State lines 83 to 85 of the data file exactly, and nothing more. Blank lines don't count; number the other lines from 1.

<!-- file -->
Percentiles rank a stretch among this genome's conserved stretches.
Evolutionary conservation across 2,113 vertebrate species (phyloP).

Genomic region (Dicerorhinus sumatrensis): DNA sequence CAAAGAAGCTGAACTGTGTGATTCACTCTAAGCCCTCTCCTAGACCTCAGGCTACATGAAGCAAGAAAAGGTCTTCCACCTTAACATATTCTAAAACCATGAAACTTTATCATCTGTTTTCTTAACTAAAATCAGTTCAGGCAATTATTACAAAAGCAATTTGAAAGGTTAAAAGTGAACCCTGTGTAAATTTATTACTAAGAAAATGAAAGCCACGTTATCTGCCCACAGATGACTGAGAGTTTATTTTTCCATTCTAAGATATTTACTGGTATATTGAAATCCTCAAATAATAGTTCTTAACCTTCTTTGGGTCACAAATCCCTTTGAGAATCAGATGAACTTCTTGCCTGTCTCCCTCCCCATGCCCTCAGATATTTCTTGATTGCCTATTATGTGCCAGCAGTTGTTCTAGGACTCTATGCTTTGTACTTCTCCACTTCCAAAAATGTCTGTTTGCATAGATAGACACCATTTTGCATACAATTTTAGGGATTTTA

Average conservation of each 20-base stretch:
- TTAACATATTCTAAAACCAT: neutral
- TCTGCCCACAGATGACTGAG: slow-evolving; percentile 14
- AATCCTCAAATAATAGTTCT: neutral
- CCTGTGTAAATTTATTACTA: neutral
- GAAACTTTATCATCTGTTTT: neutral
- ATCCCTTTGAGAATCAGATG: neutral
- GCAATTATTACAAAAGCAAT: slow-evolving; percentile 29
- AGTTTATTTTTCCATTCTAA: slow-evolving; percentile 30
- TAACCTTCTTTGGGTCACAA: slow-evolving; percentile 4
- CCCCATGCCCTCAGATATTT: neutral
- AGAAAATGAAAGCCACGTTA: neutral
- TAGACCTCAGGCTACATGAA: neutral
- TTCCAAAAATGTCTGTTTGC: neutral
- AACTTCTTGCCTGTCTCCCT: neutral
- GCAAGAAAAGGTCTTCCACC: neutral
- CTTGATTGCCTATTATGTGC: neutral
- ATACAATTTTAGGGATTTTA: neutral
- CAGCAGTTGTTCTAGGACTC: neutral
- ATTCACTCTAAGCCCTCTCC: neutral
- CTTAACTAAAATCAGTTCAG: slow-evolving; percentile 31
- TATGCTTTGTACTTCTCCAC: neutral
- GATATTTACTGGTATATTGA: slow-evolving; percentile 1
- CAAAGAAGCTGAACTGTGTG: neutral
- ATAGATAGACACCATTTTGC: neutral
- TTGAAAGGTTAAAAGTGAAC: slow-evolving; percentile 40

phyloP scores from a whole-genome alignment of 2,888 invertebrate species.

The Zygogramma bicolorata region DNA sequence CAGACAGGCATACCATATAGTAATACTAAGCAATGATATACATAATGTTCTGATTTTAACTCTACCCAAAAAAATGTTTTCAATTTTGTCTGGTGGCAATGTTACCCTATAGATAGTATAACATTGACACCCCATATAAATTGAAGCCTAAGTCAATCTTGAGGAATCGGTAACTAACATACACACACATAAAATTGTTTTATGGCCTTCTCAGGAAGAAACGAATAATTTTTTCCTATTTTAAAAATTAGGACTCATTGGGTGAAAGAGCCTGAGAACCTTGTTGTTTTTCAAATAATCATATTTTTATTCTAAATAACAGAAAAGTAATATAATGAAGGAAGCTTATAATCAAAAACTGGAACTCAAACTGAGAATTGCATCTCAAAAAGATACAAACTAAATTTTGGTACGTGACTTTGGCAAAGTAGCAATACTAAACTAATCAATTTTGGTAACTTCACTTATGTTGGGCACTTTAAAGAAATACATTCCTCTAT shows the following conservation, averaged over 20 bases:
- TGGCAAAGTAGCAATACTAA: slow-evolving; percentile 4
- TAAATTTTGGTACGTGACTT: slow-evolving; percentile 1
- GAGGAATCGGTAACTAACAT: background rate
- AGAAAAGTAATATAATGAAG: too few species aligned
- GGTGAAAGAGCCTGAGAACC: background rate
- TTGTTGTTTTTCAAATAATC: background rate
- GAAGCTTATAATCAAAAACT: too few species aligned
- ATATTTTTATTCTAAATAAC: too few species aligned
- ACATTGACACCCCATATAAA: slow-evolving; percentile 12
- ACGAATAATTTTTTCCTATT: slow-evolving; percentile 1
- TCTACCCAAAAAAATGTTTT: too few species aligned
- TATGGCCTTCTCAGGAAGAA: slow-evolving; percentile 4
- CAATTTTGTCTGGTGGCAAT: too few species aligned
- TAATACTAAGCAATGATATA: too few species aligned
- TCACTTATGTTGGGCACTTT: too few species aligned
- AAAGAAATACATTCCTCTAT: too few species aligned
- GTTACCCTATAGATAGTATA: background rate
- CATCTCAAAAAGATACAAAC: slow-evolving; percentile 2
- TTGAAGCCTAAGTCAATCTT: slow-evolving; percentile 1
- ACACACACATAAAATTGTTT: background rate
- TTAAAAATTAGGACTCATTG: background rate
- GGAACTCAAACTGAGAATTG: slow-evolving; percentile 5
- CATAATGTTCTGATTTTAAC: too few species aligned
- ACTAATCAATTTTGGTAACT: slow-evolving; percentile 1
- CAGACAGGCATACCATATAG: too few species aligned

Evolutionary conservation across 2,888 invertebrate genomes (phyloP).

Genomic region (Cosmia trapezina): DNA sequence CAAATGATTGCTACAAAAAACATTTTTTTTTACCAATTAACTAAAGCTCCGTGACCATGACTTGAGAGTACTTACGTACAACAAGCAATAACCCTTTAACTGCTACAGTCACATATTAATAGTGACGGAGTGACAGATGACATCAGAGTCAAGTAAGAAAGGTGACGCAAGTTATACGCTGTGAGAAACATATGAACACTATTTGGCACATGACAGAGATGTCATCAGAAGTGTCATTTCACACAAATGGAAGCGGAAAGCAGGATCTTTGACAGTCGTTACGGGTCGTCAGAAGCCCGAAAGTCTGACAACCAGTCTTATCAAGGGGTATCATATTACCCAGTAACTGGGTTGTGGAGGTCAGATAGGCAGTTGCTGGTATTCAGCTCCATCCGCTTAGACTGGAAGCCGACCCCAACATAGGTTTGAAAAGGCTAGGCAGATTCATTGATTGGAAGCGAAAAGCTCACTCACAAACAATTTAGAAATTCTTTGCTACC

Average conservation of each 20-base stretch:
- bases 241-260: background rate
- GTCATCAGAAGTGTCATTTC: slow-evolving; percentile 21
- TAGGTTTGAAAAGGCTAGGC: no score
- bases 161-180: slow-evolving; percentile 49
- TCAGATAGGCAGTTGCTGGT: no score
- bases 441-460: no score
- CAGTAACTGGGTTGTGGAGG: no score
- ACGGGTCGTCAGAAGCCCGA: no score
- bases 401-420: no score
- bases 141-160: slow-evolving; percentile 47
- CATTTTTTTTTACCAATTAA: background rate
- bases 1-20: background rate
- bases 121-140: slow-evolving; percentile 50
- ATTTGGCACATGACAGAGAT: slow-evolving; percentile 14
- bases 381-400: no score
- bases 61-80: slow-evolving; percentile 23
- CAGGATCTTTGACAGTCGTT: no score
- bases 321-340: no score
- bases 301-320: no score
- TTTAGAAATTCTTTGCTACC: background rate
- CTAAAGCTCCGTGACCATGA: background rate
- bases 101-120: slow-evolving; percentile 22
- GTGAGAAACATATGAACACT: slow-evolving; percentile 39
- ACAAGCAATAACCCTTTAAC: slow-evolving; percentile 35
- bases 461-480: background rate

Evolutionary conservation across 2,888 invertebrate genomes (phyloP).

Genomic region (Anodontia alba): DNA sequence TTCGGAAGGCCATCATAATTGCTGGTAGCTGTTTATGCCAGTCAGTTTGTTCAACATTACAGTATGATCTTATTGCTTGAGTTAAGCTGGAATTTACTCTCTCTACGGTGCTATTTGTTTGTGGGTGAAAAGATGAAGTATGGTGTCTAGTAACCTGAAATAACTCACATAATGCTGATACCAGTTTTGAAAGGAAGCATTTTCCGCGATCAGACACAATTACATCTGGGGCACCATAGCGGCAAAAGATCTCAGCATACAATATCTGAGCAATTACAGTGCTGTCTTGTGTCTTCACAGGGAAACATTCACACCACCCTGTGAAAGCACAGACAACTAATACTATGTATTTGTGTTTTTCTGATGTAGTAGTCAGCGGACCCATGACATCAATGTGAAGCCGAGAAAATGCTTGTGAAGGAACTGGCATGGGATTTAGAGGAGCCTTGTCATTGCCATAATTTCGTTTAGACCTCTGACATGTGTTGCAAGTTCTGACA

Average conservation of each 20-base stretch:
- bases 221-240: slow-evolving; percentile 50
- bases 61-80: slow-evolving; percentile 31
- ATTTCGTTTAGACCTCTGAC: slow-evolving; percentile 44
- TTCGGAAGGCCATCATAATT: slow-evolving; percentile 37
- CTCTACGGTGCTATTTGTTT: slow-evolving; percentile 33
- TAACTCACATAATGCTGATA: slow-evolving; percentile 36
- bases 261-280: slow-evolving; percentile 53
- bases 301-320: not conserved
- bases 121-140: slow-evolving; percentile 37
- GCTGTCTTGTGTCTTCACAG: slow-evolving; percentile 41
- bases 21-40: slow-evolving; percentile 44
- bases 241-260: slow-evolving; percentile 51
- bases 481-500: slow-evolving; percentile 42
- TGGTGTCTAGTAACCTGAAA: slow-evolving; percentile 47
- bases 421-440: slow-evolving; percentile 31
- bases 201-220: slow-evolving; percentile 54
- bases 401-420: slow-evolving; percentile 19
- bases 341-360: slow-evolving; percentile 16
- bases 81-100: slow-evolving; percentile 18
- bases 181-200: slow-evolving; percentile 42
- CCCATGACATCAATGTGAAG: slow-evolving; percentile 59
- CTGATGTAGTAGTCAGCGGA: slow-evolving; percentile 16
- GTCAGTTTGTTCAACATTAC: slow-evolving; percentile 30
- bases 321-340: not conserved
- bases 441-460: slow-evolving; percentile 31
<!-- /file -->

- ACAAGCAATAACCCTTTAAC: slow-evolving; percentile 35
- bases 461-480: background rate

Evolutionary conservation across 2,888 invertebrate genomes (phyloP).